GARCIA: All right. Cool.
BARTOS: I'm rocking...
GARCIA: You go first.
(SOUNDBITE OF SONG, "RETURN OF THE CROOKLYN DODGERS")
THE CROOKLYN DODGERS: (Rapping) We did it like that, and now we do it like this. We did it like that, and now we do it like this. (Laughter) Yeah. Now, clock kids, who got the cocaine? Don't tell me it's the little kids on "Soul Train." The metaphor sent from my brain to my jaw, it comes from other places, not the tinted faces. Journalistic values are yellow and then, of course, falters. You'll watch Channel Zero with that bitch Barbara Walters. She'll have you believe black invented crack when President Lyndon had the formula way back in '63 with Kennedy. Yes, the double-cross - remember, that's when they blow his fucking head off. Vietnam...
SARSOUR: Wow. I was 15 when that song came out. Yeah. Ain't no more Do or die, Bed-Stuy, brother.
SARSOUR: All I could think about is gentrification. We need that song to be updated. Gentrification.
BARTOS: Crooklyn Dodgers.
SARSOUR: Crooklyn Dodgers.
BARTOS: Chubb Rock, O.C. and...
SARSOUR: Oh, Chubb Rock. Yes.
BARTOS: ...And Jeru.
SARSOUR: Oh, man.
BARTOS: Were you bumping hip-hop at home as a teen? You were, of course.
SARSOUR: Yeah. Yeah.
BARTOS: Brooklyn teenager. Like, what did your parents think about that?
SARSOUR: My parents, thank God, they didn't know what the heck was going on. They didn't understand what was going on. That was helpful for people like me, because, you know, there were some bad words that my parents probably didn't want to hear. Most of it was in the room, right? You got that little - remember the Walkman? I still remember those days. You know, put on your ears, your parents don't hear what's going on.
GARCIA: I still got my Walkman.
SARSOUR: You still got your Walkman?
GARCIA: Oh, yeah. I bop it in a - on a train.
SARSOUR: (Laughter) Oh, my God.
BARTOS: No, he means, legit, his original Sony Walkman.
GARCIA: My yellow Walkman.
BARTOS: Trademark yellow with the tape.
SARSOUR: I used to have a yellow Sony Walkman, too.
SARSOUR: That's crazy. Y'all bring me way back now. And I'm feeling old.
BARTOS: People look at him on the train like he's a time traveler or something.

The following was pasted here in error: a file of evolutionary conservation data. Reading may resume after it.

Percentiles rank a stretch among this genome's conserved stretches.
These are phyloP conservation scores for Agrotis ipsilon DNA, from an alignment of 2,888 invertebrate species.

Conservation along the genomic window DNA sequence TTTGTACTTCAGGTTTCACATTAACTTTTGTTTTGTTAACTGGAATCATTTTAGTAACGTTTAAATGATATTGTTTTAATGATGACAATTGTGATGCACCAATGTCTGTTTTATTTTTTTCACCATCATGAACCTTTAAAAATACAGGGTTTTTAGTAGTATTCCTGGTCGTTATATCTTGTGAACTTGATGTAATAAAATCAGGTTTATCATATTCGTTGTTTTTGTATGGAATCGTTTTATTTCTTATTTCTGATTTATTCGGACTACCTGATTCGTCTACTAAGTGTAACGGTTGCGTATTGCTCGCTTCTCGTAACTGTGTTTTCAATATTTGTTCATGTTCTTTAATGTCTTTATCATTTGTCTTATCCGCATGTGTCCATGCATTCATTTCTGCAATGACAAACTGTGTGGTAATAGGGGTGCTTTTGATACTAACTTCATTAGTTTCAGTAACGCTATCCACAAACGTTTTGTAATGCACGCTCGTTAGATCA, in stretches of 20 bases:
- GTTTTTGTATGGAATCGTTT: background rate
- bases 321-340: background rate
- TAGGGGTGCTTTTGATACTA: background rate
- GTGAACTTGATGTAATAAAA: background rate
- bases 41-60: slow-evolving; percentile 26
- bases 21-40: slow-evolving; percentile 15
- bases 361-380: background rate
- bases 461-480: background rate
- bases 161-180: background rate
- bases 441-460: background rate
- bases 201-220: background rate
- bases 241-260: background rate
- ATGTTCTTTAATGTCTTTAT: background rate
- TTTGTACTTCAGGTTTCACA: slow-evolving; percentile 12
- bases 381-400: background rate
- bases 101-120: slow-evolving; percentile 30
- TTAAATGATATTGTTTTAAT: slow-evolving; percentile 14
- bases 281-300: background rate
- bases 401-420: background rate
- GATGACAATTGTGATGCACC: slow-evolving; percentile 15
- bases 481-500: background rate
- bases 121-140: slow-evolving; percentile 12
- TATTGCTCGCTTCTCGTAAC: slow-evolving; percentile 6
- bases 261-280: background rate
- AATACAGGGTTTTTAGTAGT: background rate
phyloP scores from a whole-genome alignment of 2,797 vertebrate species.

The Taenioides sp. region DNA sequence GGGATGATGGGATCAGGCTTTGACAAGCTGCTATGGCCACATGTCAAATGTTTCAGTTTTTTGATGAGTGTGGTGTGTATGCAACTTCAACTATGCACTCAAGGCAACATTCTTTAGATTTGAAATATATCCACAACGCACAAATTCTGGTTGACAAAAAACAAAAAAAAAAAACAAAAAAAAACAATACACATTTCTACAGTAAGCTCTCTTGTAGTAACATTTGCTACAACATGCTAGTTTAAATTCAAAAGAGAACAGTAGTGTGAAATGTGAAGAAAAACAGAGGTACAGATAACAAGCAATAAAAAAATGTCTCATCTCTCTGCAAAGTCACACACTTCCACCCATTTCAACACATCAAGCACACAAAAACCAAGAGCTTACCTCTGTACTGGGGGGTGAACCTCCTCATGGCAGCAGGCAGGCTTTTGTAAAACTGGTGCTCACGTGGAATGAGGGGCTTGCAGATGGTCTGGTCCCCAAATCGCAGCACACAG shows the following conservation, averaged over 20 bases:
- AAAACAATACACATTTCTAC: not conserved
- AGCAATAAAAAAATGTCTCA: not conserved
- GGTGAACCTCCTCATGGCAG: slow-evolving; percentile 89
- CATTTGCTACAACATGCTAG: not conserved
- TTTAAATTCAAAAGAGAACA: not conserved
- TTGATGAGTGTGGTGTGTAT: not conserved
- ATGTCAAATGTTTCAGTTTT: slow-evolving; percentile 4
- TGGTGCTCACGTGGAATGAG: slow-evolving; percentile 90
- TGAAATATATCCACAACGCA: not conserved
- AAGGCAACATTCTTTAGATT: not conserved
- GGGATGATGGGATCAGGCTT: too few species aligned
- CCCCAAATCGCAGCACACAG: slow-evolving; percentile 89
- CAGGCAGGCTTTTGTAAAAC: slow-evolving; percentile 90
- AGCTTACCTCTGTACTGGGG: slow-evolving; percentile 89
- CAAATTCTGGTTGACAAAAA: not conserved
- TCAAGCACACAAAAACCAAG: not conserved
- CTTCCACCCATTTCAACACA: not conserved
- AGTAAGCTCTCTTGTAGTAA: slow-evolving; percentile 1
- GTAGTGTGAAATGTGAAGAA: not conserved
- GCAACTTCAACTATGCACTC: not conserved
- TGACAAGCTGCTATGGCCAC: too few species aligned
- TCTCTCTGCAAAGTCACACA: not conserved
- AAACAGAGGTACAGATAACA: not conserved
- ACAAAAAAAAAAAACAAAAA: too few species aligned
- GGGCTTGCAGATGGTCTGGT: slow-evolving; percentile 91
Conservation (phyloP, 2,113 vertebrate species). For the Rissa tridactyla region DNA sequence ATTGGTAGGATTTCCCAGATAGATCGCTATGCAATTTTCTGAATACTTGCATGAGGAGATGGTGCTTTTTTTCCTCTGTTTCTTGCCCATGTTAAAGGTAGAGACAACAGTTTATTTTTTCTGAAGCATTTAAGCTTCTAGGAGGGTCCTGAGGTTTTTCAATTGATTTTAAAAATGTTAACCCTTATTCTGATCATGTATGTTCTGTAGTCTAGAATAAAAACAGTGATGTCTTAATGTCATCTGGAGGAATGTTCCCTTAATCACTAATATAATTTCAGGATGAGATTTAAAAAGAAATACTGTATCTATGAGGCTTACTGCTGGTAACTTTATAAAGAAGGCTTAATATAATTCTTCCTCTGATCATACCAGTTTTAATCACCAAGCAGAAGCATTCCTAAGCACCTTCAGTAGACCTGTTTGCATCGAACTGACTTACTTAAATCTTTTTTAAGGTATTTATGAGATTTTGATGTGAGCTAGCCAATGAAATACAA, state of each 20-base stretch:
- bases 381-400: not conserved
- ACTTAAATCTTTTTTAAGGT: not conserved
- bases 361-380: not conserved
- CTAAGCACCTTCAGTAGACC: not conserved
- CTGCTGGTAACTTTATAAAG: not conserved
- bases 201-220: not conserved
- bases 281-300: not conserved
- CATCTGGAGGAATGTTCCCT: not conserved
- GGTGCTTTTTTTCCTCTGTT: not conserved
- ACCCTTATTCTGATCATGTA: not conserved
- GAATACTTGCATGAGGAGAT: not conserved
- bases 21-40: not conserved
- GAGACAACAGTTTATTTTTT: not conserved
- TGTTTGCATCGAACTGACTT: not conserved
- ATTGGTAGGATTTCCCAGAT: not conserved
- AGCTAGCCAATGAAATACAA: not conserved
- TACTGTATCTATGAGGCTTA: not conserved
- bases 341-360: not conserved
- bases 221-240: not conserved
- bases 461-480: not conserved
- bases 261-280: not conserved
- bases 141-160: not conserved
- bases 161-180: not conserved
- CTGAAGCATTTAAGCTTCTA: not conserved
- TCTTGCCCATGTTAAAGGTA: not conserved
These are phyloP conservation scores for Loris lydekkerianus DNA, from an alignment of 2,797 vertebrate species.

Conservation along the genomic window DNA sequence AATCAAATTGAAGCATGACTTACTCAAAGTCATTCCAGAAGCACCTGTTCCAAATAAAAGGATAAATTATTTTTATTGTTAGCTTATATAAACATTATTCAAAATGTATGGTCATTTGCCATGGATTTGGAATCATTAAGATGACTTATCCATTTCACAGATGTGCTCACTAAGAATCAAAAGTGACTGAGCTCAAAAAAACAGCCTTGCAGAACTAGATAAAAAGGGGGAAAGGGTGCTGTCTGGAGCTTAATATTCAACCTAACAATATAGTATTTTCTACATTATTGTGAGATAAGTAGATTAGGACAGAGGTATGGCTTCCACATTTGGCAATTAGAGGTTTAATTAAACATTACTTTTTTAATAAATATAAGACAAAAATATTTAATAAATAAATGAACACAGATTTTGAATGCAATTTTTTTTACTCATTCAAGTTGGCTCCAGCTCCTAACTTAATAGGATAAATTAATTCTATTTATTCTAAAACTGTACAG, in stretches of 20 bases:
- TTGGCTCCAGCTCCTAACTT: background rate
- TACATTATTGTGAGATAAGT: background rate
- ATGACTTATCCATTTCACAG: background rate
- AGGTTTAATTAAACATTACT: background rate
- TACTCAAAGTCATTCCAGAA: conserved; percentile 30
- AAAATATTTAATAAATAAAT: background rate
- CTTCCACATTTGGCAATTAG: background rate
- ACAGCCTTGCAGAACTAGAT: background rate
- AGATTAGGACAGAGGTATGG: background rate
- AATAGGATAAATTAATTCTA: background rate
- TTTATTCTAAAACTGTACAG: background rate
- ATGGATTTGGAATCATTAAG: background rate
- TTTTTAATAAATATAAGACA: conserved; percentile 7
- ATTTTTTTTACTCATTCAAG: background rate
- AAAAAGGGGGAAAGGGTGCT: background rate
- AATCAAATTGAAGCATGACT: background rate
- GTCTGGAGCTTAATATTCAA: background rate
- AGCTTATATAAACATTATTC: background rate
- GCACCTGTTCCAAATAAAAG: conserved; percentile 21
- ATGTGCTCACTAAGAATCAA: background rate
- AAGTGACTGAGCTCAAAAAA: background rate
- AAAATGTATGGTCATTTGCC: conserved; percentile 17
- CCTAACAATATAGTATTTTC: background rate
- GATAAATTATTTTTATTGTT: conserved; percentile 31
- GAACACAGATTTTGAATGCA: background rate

GARCIA: I am. We're going to travel in time. I'm going to play you a vinyl song. You ready for it? All right. Cool.
(SOUNDBITE OF SONG, "DESCARGA PARA ABE")
LOS HACHEROS: (Singing in foreign language).
GARCIA: That's a song called "Descarga Para Abe" by Los Hacheros. They're a New York-based salsa band. I was hoping that upon hearing this you would get up and do a mambo step. What's good?
BARTOS: What's good (laughter).
SARSOUR: I was connected over here, but I would have.
SARSOUR: I know a little merengue, a little salsa, a little something.
SARSOUR: I learned some bachata. I know something.
GARCIA: Where did this song bring you?
SARSOUR: It brought me back to the days of the Andalusia, the connection between the kind of Islamic influence on Spanish culture and - if you go to any parts of Latin America, you know, the South America, there are very rich Arabic-speaking communities, rich Muslim communities. People have no idea. And again, as I told you, there's such a - especially around language, you know, just, you know, there's actually words we share, that we share. Like, we - you know, we say azucar about sugar the same. We say pantalones about pants, camisa. Like, we could actually have a very basic conversation and use words that are both Spanish things. And I think that goes back to that kind of integration that goes back hundreds of years.
GARCIA: Yeah. My favorite is, in Spanish, a lot of Spanish-speaking countries say ojala. So its foundation is inshallah, you know?
GARCIA: And this song - particularly striking with me because, you know, in the middle of the chorus, they're like, salaam. I was like, what?
SARSOUR: I know. You're like, what? Yeah. I was like looking at something. I was like, wait a second. Am I hearing what I think I'm hearing?
GARCIA: And it sounds so natural to hear it...
SARSOUR: Oh, it's beautiful.
GARCIA: ...To hear Arabic in the middle of a Latin record. It really does. That's what struck me about this, about the song, why I played it for you. So, Linda, thank you so much, yo. Like, shukran.
SARSOUR: Shukran to you guys.
GARCIA: Yeah. Like, for real. Like, you've been a phenomenal guest, and I've learned a lot.
BARTOS: A lot of food for thought, personally speaking. Thank you, really.
SARSOUR: Thank you, brothers.
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BARTOS: That's our show. This podcast was produced by Sami Yenigun, edited by Steve Nelson and N'Jeri Eaton and executive produced by Abby O'Neill.
GARCIA: Special thanks to our VP of programming, Anya Grundmann.
BARTOS: If you like the show, you should check out our interview with Chance the Rapper. Listen on Apple Podcasts, NPR One or wherever you get your podcasts.